Obama signs a bill (on a Friday afternoon) which will exempt his presidential appointees from having to be approved first by the Senate. Republicans who agreed to this vote should be targeted for removal in the November elections. The law is intended to safeguard the American people from an executive branch that basically calls all the shots and Republican senators caved in for convenience.
Sponsored by Democratic Sen. Chuck Schumer and cosponsored by Republicans and Democrats, the bill, now law, weakens the power of the legislature and strengthens the executive branch, critics have warned. The bill skated through the Senate three months after being introduced in 2011 and was passed by the Republican-controlled House 261-116 in July.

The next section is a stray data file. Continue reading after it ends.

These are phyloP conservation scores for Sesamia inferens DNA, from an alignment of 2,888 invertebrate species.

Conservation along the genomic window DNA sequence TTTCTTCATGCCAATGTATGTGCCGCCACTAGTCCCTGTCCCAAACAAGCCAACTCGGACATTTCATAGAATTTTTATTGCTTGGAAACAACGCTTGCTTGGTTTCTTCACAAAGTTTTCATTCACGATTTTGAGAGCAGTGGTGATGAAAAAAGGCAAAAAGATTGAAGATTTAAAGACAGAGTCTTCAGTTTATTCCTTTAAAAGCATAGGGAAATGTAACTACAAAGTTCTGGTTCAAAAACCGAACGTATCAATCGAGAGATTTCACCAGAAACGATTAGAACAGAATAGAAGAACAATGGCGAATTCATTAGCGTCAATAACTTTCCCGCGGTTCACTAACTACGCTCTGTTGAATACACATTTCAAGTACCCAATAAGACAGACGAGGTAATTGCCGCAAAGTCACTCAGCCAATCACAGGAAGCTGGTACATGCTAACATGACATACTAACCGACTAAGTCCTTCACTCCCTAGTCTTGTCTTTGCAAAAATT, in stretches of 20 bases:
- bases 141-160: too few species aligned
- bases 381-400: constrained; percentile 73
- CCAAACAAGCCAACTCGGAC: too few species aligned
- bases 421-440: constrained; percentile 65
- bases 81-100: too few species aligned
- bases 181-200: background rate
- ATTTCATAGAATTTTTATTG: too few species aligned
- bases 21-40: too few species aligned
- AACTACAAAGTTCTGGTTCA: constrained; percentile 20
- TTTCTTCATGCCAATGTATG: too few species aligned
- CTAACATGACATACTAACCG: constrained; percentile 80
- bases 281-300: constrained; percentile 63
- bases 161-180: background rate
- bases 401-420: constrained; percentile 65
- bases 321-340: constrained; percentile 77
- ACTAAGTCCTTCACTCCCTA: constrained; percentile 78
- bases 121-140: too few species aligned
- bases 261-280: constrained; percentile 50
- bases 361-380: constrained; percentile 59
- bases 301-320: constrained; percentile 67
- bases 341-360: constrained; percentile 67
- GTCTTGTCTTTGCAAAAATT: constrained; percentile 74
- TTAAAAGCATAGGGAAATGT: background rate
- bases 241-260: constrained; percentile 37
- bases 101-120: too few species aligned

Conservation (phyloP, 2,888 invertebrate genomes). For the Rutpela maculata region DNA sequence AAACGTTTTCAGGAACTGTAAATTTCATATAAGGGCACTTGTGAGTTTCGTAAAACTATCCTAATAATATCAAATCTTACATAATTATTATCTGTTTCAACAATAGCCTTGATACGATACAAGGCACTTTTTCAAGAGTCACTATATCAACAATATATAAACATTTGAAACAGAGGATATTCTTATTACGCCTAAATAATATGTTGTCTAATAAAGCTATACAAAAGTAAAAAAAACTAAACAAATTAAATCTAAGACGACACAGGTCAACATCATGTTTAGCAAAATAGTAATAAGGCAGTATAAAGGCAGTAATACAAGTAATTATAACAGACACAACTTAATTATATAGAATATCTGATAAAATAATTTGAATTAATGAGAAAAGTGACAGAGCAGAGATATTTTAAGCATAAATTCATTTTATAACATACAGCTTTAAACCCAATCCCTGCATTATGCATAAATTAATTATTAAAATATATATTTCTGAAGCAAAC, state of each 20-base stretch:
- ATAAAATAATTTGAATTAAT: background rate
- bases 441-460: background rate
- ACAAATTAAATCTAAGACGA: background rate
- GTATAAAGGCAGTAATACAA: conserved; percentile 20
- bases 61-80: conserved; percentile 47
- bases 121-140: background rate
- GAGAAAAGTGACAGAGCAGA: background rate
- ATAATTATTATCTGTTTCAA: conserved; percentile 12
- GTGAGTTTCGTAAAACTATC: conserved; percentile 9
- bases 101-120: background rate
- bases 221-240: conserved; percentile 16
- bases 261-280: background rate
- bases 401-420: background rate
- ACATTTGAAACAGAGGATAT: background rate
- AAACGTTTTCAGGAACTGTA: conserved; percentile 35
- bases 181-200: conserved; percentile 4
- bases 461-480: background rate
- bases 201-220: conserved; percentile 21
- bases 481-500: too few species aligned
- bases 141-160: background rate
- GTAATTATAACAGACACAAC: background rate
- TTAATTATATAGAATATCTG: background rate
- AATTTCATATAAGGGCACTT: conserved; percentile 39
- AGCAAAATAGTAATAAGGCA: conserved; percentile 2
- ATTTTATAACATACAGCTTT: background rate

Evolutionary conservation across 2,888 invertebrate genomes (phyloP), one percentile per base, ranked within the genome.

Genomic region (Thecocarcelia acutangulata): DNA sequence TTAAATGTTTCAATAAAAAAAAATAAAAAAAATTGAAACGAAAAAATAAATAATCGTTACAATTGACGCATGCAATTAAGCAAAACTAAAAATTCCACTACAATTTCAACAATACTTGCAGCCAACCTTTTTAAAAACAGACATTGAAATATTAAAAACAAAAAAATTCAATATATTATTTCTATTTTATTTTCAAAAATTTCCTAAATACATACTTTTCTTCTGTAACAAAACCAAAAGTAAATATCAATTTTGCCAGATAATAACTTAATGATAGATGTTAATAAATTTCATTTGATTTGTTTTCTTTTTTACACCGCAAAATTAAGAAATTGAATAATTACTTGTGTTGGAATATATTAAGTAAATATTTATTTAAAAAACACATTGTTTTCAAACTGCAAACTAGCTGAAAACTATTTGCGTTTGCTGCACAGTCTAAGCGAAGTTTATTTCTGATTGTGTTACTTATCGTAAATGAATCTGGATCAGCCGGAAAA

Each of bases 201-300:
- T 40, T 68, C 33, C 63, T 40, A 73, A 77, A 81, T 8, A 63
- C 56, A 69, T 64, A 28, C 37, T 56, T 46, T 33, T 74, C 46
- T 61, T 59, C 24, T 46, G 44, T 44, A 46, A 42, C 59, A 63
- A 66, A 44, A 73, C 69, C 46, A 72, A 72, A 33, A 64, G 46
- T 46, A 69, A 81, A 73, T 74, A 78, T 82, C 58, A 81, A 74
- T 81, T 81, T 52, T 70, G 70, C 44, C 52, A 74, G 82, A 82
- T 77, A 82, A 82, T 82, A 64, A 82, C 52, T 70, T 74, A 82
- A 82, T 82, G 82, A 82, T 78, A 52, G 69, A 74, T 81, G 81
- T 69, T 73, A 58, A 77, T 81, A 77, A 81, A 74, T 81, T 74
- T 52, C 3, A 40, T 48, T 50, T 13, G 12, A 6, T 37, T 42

The law now allows Obama and future presidents to name appointees to senior positions in every branch of the administration, from the Department of the Treasury to the Department of Homeland Security.
Conservative critics worried that the bill restricts congressional authority to monitor executive branch decisions, but the measure received bipartisan support because of the gridlocked, slow-moving Senate, which is known for being the more deliberative of the two bodies of Congress.
Whereas the House is a more populist body, the Senate grants more power to its fewer members. It only takes one senator to filibuster an appointee, forcing the majority party to find a “super majority” of 60 votes to end the filibuster and move ahead with an up-or-down vote.